Ken Mayland, president of Clearview Economics, an economic forecasting firm in Cleveland, said reducing certain taxes can boost economic growth, adding,“People respond to incentives and disincentives and the most effective incentives are reflected by” lowering not only individual but corporate income tax rates.”
‘Play Santa Claus’
The love of cutting taxes is a relatively new development in the Republican Party, where Presidents Dwight Eisenhower, Richard Nixon and Gerald Ford worried more about deficits and never championed large tax cuts.
But by 1976, conservatives became intrigued with the argument offered by the late Jude Wanniski, who wrote, “The only thing wrong with the U.S. economy is the failure of the Republican Party to play Santa Claus.”
He complained by focusing on deficits rather than economic growth, Republicans embraced “the role of Scrooge” while Democrats played Santa Claus by offering more spending programs.
In 1981 and 2001, Presidents Ronald Reagan and George W. Bush each followed Wanniski’s ideas and pushed deep tax reductions through Congress. But because federal spending continued to increase, those tax cuts helped produce staggering annual federal deficits.
“At this point this is almost a joke,” said Dean Baker, co-director of the Center for Economic and Policy Research, a left-leaning non-profit organization in Washington.
“We have done this experiment twice,” Baker said. “The results are very clear. There is a positive growth impact from changing incentives, but we’re really talking about fractions and that assumes no countervailing factors such as an increase in deficits.”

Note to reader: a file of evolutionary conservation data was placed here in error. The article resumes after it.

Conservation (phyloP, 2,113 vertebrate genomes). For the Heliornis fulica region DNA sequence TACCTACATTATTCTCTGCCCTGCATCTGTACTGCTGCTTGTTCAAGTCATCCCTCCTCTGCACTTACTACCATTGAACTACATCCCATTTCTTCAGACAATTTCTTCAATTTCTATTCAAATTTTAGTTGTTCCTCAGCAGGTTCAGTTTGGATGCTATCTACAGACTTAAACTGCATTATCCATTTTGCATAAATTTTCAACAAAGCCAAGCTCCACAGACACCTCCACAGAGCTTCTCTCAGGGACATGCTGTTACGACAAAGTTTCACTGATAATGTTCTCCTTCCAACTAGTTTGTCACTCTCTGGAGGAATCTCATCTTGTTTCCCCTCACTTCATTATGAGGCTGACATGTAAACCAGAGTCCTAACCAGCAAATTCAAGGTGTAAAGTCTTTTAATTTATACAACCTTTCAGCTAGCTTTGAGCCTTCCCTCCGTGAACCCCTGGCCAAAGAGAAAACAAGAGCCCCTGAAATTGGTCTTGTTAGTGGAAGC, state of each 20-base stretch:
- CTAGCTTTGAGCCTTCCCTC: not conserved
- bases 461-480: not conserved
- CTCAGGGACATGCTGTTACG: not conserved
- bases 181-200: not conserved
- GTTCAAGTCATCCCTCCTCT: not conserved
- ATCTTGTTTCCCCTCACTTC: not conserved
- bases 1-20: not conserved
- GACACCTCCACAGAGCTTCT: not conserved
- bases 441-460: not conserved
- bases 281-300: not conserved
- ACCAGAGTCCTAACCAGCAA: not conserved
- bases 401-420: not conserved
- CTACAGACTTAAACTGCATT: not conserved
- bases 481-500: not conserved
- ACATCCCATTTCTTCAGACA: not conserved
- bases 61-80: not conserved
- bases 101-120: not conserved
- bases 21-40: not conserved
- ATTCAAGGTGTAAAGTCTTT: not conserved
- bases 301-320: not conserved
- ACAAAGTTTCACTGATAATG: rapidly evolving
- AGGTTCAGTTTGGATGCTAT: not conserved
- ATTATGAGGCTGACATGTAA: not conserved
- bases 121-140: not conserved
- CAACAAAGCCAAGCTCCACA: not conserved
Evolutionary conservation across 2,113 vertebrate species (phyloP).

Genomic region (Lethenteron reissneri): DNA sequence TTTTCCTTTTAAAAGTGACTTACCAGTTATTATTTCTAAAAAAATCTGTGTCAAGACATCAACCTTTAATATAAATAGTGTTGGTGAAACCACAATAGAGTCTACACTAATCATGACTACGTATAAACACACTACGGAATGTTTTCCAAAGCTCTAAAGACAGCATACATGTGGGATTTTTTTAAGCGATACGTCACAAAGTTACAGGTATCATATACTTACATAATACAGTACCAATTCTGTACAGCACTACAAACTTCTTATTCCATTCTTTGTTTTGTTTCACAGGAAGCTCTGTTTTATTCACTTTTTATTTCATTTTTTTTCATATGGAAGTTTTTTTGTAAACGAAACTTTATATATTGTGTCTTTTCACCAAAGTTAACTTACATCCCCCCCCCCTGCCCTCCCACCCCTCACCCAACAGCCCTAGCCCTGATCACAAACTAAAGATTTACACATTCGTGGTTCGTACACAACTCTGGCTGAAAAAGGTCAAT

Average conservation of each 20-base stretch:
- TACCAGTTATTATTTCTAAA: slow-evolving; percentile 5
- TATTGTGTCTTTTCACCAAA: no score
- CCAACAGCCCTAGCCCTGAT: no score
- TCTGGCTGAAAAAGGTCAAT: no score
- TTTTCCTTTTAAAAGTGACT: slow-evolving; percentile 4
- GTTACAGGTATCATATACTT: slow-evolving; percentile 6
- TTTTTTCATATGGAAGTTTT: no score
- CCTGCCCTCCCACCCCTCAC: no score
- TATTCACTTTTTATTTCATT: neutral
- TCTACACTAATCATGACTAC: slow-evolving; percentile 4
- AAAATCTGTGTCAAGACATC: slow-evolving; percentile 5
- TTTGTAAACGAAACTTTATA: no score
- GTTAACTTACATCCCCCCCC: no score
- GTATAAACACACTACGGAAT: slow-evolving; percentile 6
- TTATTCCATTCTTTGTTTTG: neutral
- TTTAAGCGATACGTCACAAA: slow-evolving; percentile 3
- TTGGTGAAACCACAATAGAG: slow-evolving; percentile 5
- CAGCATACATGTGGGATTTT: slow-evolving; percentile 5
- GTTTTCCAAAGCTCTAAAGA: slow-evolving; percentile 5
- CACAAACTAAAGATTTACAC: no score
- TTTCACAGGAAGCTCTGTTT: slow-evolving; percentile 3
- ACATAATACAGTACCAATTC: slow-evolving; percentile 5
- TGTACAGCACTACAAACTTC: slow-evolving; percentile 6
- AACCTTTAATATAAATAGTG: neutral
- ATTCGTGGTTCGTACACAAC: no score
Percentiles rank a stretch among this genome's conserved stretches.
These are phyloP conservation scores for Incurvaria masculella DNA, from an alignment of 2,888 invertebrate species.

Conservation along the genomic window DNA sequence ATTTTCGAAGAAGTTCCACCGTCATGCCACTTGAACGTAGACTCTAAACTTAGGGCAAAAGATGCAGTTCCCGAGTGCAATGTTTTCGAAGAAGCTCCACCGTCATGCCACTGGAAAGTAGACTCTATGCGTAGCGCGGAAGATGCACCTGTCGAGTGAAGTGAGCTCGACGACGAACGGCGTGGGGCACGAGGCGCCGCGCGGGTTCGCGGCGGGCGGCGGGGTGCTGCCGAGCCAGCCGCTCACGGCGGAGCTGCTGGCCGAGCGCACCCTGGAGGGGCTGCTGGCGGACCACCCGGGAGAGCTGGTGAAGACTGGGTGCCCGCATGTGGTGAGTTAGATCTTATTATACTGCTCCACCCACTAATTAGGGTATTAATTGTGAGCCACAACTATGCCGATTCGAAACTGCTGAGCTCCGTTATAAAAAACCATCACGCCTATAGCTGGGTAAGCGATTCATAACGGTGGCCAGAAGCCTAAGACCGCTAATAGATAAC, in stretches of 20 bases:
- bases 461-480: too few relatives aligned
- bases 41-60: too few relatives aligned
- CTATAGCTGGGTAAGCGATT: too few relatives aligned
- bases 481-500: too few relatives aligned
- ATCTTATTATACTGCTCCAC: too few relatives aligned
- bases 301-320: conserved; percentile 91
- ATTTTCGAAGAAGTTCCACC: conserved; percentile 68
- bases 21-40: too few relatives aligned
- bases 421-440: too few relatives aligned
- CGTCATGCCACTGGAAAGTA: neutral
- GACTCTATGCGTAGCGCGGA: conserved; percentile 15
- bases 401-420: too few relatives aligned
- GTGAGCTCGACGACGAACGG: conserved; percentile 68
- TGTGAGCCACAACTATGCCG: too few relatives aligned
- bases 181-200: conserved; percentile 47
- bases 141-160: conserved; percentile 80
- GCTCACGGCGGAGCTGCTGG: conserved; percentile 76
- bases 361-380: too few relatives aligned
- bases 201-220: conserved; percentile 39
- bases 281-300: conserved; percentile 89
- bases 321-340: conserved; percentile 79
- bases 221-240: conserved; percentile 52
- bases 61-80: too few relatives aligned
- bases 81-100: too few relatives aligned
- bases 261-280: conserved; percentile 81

The Tax Foundation has not yet evaluated Kasich’s economic plan, which calls for lowering tax rates, scrapping some deductions, boosting defense spending and coming to grips with the rapidly growing entitlement programs of Medicare and Medicaid.
Kasich, Paul and New Jersey Gov. Chris Christie are about the only Republican candidates who acknowledge that deep reductions in federal spending — including popular federal pension and health programs — would be needed to produce balanced budgets.
But even though Kasich has insisted many of the Republican “plans would put us trillions of dollars in debt,” critics complain the Ohio governor’s economic plan too would add to the publicly held debt, which is money the government owes to investors who buy government securities.
On the Democratic side, Sanders and Clinton have suggested higher taxes on the wealthy can pay for much of their new spending, which they argue is largely aimed at reducing the yawning gap in annual income earned by the wealthy and middle class in the United States.
But those claims are widely in dispute. A fresh report by the Brookings Institution makes clear that even by raising the top marginal tax rate from the current 39.6 percent to 50 percent would “have a relatively small effect on the distribution of after-tax income.”
“That such a sizable increase in the top personal income tax rate leads to a strikingly limited reduction in overall income inequality speaks to the limitations of this particular approach to addressing the broader challenge,” according to the report’s authors who include Melissa S. Kearney, a professor of economics at the University of Maryland and Peter Orszag, who served as director of the White House Office of Management and Budget under President Barack Obama.